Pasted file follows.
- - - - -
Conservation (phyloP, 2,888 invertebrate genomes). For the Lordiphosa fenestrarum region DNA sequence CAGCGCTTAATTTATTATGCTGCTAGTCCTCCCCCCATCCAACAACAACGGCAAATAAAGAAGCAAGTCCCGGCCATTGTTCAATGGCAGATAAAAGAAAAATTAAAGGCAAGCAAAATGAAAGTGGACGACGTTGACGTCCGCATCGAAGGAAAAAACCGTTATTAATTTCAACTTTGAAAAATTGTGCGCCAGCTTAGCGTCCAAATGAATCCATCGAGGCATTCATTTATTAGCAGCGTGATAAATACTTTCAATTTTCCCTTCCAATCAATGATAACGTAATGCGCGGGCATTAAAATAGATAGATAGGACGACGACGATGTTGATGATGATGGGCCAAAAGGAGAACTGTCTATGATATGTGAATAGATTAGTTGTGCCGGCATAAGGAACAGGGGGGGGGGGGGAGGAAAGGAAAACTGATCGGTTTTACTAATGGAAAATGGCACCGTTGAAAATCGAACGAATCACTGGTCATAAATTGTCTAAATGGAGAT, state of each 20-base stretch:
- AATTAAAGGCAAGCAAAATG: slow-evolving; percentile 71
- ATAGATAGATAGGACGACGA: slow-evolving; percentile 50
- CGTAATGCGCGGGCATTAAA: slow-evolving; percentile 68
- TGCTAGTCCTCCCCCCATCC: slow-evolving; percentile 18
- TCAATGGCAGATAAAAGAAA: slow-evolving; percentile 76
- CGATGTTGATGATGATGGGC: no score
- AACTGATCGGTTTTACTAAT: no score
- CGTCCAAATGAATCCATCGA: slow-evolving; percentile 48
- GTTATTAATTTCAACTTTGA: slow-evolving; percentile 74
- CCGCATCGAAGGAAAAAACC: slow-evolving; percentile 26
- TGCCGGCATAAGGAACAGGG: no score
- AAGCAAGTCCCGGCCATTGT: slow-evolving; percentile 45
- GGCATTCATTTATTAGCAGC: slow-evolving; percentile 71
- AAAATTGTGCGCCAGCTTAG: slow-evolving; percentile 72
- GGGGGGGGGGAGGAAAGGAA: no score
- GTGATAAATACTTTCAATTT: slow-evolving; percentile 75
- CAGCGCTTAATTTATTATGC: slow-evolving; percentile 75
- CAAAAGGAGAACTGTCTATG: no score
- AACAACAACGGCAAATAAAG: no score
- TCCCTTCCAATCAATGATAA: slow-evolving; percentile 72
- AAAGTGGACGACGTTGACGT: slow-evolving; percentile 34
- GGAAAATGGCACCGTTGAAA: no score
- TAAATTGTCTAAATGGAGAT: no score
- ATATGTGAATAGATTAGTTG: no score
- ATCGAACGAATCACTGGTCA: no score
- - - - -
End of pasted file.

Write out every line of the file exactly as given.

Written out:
Conservation (phyloP, 2,888 invertebrate genomes). For the Lordiphosa fenestrarum region DNA sequence CAGCGCTTAATTTATTATGCTGCTAGTCCTCCCCCCATCCAACAACAACGGCAAATAAAGAAGCAAGTCCCGGCCATTGTTCAATGGCAGATAAAAGAAAAATTAAAGGCAAGCAAAATGAAAGTGGACGACGTTGACGTCCGCATCGAAGGAAAAAACCGTTATTAATTTCAACTTTGAAAAATTGTGCGCCAGCTTAGCGTCCAAATGAATCCATCGAGGCATTCATTTATTAGCAGCGTGATAAATACTTTCAATTTTCCCTTCCAATCAATGATAACGTAATGCGCGGGCATTAAAATAGATAGATAGGACGACGACGATGTTGATGATGATGGGCCAAAAGGAGAACTGTCTATGATATGTGAATAGATTAGTTGTGCCGGCATAAGGAACAGGGGGGGGGGGGGAGGAAAGGAAAACTGATCGGTTTTACTAATGGAAAATGGCACCGTTGAAAATCGAACGAATCACTGGTCATAAATTGTCTAAATGGAGAT, state of each 20-base stretch:
- AATTAAAGGCAAGCAAAATG: slow-evolving; percentile 71
- ATAGATAGATAGGACGACGA: slow-evolving; percentile 50
- CGTAATGCGCGGGCATTAAA: slow-evolving; percentile 68
- TGCTAGTCCTCCCCCCATCC: slow-evolving; percentile 18
- TCAATGGCAGATAAAAGAAA: slow-evolving; percentile 76
- CGATGTTGATGATGATGGGC: no score
- AACTGATCGGTTTTACTAAT: no score
- CGTCCAAATGAATCCATCGA: slow-evolving; percentile 48
- GTTATTAATTTCAACTTTGA: slow-evolving; percentile 74
- CCGCATCGAAGGAAAAAACC: slow-evolving; percentile 26
- TGCCGGCATAAGGAACAGGG: no score
- AAGCAAGTCCCGGCCATTGT: slow-evolving; percentile 45
- GGCATTCATTTATTAGCAGC: slow-evolving; percentile 71
- AAAATTGTGCGCCAGCTTAG: slow-evolving; percentile 72
- GGGGGGGGGGAGGAAAGGAA: no score
- GTGATAAATACTTTCAATTT: slow-evolving; percentile 75
- CAGCGCTTAATTTATTATGC: slow-evolving; percentile 75
- CAAAAGGAGAACTGTCTATG: no score
- AACAACAACGGCAAATAAAG: no score
- TCCCTTCCAATCAATGATAA: slow-evolving; percentile 72
- AAAGTGGACGACGTTGACGT: slow-evolving; percentile 34
- GGAAAATGGCACCGTTGAAA: no score
- TAAATTGTCTAAATGGAGAT: no score
- ATATGTGAATAGATTAGTTG: no score
- ATCGAACGAATCACTGGTCA: no score